• Iteratively test different camera configurations in the room with providers and staff to ensure that the equipment does not get in the way of patient care. Run simulations of the patient care scenario to identify whether cameras have the potential to obstruct care or capture suboptimal video.
  • Partner with the facilities team at your institution, as they can provide additional support, equipment, and advice to ensure that the equipment is tethered safely and within institutional guidelines.
  • Avoid technical complications by having 2 sets of all filming equipment.

File management and video editing

  • Create a standard file management protocol, followed by both the research and filming team.
  • Appoint a data security lead that can communicate with the filming team and ensure file organization throughout the process.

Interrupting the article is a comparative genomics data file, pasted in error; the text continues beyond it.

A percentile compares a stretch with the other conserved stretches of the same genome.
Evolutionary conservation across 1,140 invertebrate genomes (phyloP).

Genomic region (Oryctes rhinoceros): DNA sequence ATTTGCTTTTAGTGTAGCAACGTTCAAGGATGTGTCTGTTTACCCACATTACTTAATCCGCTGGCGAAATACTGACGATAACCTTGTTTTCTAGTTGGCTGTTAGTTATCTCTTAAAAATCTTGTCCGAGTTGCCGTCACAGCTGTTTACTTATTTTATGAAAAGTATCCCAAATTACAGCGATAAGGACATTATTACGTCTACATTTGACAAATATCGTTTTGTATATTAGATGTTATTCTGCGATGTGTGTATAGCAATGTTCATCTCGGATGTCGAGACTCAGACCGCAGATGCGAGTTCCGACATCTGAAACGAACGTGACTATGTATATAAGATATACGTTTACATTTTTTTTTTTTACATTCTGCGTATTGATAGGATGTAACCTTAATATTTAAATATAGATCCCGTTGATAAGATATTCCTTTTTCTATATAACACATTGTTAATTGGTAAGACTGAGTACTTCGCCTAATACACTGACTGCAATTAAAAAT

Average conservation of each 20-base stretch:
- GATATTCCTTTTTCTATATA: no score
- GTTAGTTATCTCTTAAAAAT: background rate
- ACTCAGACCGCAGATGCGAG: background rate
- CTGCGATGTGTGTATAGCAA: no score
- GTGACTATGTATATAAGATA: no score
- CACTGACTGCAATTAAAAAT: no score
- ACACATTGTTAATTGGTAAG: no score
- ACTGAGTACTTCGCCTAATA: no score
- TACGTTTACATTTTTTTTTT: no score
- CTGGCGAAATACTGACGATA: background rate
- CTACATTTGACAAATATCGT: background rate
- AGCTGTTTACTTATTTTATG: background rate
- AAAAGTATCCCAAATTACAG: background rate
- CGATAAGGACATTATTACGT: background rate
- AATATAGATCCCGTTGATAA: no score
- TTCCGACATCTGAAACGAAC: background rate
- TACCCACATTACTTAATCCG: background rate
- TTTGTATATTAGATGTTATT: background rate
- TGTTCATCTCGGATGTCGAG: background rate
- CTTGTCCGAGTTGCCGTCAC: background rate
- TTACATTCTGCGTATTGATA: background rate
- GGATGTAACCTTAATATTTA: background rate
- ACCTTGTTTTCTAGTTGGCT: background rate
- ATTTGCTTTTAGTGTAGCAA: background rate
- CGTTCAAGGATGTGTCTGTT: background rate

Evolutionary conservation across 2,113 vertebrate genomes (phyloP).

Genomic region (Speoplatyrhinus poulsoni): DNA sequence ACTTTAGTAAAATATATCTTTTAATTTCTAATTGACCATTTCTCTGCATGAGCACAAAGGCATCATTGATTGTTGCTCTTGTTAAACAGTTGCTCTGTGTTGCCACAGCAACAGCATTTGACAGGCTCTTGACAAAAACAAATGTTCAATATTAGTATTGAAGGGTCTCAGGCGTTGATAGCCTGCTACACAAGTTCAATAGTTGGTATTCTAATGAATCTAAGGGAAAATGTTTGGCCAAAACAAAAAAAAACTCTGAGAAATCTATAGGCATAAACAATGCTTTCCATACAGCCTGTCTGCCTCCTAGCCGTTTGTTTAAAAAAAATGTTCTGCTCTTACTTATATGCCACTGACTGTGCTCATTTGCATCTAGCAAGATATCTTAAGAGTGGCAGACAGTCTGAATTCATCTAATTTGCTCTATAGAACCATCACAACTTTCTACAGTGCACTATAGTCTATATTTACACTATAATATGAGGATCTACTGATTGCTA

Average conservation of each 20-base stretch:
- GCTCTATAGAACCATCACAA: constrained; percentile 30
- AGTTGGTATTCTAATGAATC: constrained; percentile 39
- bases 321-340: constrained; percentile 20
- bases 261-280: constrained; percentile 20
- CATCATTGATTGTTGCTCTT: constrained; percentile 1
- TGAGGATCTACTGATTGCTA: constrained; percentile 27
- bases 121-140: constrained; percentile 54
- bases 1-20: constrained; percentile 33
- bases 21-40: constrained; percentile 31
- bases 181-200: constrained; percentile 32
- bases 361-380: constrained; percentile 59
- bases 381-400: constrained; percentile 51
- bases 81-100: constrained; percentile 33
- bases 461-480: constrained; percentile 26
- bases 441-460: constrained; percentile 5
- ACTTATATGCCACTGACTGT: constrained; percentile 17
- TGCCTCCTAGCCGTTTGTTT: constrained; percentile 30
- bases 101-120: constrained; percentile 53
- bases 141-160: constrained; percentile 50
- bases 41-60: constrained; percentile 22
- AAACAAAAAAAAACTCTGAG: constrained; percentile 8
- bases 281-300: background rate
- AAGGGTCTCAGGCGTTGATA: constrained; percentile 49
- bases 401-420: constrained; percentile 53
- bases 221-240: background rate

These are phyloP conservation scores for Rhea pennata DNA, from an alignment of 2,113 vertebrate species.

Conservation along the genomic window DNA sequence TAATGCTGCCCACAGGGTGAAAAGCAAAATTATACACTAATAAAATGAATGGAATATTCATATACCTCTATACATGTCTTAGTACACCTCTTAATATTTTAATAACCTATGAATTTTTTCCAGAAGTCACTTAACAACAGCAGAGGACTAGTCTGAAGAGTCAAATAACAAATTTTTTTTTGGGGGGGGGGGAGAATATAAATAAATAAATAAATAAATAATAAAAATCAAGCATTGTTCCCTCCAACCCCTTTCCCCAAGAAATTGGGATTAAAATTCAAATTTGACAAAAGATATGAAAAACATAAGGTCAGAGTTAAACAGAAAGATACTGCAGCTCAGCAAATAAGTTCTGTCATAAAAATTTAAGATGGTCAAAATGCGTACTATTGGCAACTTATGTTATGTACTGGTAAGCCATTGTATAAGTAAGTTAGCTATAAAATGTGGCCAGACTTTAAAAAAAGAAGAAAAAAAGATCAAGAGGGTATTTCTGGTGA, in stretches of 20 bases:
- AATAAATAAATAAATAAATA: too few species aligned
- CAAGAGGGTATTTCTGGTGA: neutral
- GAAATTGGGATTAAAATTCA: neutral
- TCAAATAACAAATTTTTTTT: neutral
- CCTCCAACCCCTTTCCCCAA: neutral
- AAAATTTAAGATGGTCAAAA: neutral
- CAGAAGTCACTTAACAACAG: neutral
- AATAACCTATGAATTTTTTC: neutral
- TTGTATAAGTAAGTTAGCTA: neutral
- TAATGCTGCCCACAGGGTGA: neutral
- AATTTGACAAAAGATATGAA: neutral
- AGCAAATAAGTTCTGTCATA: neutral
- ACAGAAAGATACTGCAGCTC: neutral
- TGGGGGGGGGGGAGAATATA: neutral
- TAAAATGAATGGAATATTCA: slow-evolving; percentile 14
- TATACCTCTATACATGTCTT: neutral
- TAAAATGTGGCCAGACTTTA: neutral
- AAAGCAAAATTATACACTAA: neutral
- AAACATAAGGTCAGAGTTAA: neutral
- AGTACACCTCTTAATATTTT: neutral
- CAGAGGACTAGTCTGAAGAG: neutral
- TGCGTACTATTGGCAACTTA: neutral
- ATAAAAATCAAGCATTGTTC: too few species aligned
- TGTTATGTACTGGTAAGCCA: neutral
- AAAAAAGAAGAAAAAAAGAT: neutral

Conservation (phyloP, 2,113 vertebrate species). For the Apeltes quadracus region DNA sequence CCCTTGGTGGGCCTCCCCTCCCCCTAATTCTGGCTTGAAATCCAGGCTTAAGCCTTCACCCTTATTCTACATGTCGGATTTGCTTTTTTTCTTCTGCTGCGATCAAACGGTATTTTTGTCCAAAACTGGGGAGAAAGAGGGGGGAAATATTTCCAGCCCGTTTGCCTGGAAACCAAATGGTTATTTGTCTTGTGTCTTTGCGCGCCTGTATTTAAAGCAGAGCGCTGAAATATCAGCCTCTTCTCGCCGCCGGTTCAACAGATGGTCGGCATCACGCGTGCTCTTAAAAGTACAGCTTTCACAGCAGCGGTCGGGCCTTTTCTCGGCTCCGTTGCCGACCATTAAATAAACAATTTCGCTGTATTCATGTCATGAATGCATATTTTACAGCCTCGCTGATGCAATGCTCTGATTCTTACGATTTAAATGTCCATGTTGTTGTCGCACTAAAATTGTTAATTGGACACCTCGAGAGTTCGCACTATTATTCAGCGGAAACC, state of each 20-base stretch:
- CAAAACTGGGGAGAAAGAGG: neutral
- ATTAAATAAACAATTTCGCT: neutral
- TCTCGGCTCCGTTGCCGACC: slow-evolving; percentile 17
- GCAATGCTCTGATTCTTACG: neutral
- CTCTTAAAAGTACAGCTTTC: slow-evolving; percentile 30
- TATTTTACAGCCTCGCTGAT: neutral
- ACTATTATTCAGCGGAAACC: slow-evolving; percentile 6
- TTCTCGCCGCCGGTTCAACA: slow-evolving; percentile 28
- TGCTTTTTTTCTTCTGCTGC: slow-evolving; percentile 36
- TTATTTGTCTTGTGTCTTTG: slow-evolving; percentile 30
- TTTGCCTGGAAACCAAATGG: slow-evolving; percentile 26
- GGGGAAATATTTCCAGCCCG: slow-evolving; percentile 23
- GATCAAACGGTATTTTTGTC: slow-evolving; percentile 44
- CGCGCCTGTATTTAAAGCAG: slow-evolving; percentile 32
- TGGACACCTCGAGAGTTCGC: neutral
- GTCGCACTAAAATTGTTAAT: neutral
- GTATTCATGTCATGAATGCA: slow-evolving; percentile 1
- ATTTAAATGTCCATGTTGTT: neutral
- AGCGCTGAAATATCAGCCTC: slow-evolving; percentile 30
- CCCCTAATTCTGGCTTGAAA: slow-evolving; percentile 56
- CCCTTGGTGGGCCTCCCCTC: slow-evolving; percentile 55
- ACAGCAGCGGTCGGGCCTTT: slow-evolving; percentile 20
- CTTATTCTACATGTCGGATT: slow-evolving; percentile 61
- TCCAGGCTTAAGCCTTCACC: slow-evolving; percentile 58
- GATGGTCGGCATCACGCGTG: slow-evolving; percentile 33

• Blur any parts of the video that involve information or an individual that was not consented for (eg, an individual, not part of the filming, who walks past an open door).

Data protection and privacy

  • Consult your institution’s data security, compliance, information technology, and legal teams early in the planning process to develop a data security and monitoring plan that adheres to all necessary guidelines.
  • Develop a patient consent plan that tracks each patient to every part of their hospital stay.
  • Co-develop a surrogate consent protocol with your institution’s institutional review board.
  • Obtain consent from providers, staff, and other participants before filming, when possible. Attend change of shift and staff meetings to present the project, answer questions, and obtain consent.
  • To capture any remaining providers, staff, police, emergency medical services, or any other individuals who might be filmed, station research staff outside each door of the trauma bay to ensure that all participants are consented.

Curriculum development

  • Collaborate with educators, learners, and other stakeholders to iteratively design the curriculum.